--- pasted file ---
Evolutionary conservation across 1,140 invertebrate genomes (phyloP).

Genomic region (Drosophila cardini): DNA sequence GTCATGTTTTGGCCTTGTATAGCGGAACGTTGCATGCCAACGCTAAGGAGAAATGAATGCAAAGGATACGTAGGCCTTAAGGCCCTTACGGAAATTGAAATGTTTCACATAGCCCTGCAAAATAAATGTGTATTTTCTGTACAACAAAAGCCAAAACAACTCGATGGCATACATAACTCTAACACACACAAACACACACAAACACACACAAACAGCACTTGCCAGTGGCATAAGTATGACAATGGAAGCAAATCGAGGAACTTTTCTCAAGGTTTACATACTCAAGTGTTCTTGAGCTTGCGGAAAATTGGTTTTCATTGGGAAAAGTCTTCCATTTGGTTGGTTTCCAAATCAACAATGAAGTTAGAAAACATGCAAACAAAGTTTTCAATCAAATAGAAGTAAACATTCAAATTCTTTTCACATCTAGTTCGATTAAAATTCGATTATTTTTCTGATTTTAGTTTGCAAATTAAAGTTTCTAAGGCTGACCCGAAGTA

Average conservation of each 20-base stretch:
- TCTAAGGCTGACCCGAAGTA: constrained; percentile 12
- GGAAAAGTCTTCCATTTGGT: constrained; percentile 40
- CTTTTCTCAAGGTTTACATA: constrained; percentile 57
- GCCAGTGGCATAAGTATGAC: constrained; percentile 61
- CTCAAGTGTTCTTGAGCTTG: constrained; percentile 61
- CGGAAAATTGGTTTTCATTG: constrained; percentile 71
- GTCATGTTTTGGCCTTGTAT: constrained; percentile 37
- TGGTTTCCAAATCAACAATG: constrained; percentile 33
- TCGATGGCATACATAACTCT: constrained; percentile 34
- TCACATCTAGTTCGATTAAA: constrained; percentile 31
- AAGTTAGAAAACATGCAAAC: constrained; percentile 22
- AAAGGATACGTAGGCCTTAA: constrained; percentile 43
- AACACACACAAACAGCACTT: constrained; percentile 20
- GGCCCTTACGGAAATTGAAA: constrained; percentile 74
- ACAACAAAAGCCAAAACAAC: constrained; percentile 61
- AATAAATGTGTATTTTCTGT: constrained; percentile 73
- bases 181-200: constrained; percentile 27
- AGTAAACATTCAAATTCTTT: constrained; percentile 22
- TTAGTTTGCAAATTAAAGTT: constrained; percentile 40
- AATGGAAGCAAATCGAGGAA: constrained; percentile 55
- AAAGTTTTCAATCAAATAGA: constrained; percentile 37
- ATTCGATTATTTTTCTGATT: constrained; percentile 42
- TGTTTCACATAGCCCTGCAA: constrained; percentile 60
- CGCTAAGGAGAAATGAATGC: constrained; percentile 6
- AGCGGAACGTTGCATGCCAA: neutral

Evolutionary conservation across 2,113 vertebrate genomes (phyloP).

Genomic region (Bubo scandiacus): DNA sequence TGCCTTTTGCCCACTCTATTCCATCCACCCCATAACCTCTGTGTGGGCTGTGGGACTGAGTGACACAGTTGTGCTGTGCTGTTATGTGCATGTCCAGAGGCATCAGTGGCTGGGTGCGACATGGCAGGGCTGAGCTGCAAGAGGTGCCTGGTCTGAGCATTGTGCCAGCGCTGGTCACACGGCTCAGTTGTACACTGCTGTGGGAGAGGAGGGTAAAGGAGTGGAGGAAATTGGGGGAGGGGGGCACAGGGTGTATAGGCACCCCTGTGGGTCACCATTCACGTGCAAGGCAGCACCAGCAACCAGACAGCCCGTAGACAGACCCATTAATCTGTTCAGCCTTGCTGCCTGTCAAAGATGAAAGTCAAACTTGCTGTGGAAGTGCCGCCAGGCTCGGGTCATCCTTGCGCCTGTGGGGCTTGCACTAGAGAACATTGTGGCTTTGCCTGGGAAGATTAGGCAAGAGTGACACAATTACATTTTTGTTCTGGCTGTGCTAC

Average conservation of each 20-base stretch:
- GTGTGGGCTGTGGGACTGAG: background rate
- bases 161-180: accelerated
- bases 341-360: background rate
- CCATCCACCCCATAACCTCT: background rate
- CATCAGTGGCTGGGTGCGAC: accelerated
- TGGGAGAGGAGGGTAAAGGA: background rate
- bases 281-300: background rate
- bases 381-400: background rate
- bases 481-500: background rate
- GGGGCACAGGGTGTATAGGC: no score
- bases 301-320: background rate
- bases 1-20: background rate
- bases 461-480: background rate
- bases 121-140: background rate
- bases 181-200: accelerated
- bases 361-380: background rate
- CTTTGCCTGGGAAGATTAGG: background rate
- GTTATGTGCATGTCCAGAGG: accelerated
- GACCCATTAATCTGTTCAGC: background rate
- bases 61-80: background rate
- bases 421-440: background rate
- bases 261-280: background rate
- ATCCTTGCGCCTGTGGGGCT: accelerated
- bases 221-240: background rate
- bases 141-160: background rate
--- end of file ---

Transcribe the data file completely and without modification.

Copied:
Evolutionary conservation across 1,140 invertebrate genomes (phyloP).

Genomic region (Drosophila cardini): DNA sequence GTCATGTTTTGGCCTTGTATAGCGGAACGTTGCATGCCAACGCTAAGGAGAAATGAATGCAAAGGATACGTAGGCCTTAAGGCCCTTACGGAAATTGAAATGTTTCACATAGCCCTGCAAAATAAATGTGTATTTTCTGTACAACAAAAGCCAAAACAACTCGATGGCATACATAACTCTAACACACACAAACACACACAAACACACACAAACAGCACTTGCCAGTGGCATAAGTATGACAATGGAAGCAAATCGAGGAACTTTTCTCAAGGTTTACATACTCAAGTGTTCTTGAGCTTGCGGAAAATTGGTTTTCATTGGGAAAAGTCTTCCATTTGGTTGGTTTCCAAATCAACAATGAAGTTAGAAAACATGCAAACAAAGTTTTCAATCAAATAGAAGTAAACATTCAAATTCTTTTCACATCTAGTTCGATTAAAATTCGATTATTTTTCTGATTTTAGTTTGCAAATTAAAGTTTCTAAGGCTGACCCGAAGTA

Average conservation of each 20-base stretch:
- TCTAAGGCTGACCCGAAGTA: constrained; percentile 12
- GGAAAAGTCTTCCATTTGGT: constrained; percentile 40
- CTTTTCTCAAGGTTTACATA: constrained; percentile 57
- GCCAGTGGCATAAGTATGAC: constrained; percentile 61
- CTCAAGTGTTCTTGAGCTTG: constrained; percentile 61
- CGGAAAATTGGTTTTCATTG: constrained; percentile 71
- GTCATGTTTTGGCCTTGTAT: constrained; percentile 37
- TGGTTTCCAAATCAACAATG: constrained; percentile 33
- TCGATGGCATACATAACTCT: constrained; percentile 34
- TCACATCTAGTTCGATTAAA: constrained; percentile 31
- AAGTTAGAAAACATGCAAAC: constrained; percentile 22
- AAAGGATACGTAGGCCTTAA: constrained; percentile 43
- AACACACACAAACAGCACTT: constrained; percentile 20
- GGCCCTTACGGAAATTGAAA: constrained; percentile 74
- ACAACAAAAGCCAAAACAAC: constrained; percentile 61
- AATAAATGTGTATTTTCTGT: constrained; percentile 73
- bases 181-200: constrained; percentile 27
- AGTAAACATTCAAATTCTTT: constrained; percentile 22
- TTAGTTTGCAAATTAAAGTT: constrained; percentile 40
- AATGGAAGCAAATCGAGGAA: constrained; percentile 55
- AAAGTTTTCAATCAAATAGA: constrained; percentile 37
- ATTCGATTATTTTTCTGATT: constrained; percentile 42
- TGTTTCACATAGCCCTGCAA: constrained; percentile 60
- CGCTAAGGAGAAATGAATGC: constrained; percentile 6
- AGCGGAACGTTGCATGCCAA: neutral

Evolutionary conservation across 2,113 vertebrate genomes (phyloP).

Genomic region (Bubo scandiacus): DNA sequence TGCCTTTTGCCCACTCTATTCCATCCACCCCATAACCTCTGTGTGGGCTGTGGGACTGAGTGACACAGTTGTGCTGTGCTGTTATGTGCATGTCCAGAGGCATCAGTGGCTGGGTGCGACATGGCAGGGCTGAGCTGCAAGAGGTGCCTGGTCTGAGCATTGTGCCAGCGCTGGTCACACGGCTCAGTTGTACACTGCTGTGGGAGAGGAGGGTAAAGGAGTGGAGGAAATTGGGGGAGGGGGGCACAGGGTGTATAGGCACCCCTGTGGGTCACCATTCACGTGCAAGGCAGCACCAGCAACCAGACAGCCCGTAGACAGACCCATTAATCTGTTCAGCCTTGCTGCCTGTCAAAGATGAAAGTCAAACTTGCTGTGGAAGTGCCGCCAGGCTCGGGTCATCCTTGCGCCTGTGGGGCTTGCACTAGAGAACATTGTGGCTTTGCCTGGGAAGATTAGGCAAGAGTGACACAATTACATTTTTGTTCTGGCTGTGCTAC

Average conservation of each 20-base stretch:
- GTGTGGGCTGTGGGACTGAG: background rate
- bases 161-180: accelerated
- bases 341-360: background rate
- CCATCCACCCCATAACCTCT: background rate
- CATCAGTGGCTGGGTGCGAC: accelerated
- TGGGAGAGGAGGGTAAAGGA: background rate
- bases 281-300: background rate
- bases 381-400: background rate
- bases 481-500: background rate
- GGGGCACAGGGTGTATAGGC: no score
- bases 301-320: background rate
- bases 1-20: background rate
- bases 461-480: background rate
- bases 121-140: background rate
- bases 181-200: accelerated
- bases 361-380: background rate
- CTTTGCCTGGGAAGATTAGG: background rate
- GTTATGTGCATGTCCAGAGG: accelerated
- GACCCATTAATCTGTTCAGC: background rate
- bases 61-80: background rate
- bases 421-440: background rate
- bases 261-280: background rate
- ATCCTTGCGCCTGTGGGGCT: accelerated
- bases 221-240: background rate
- bases 141-160: background rate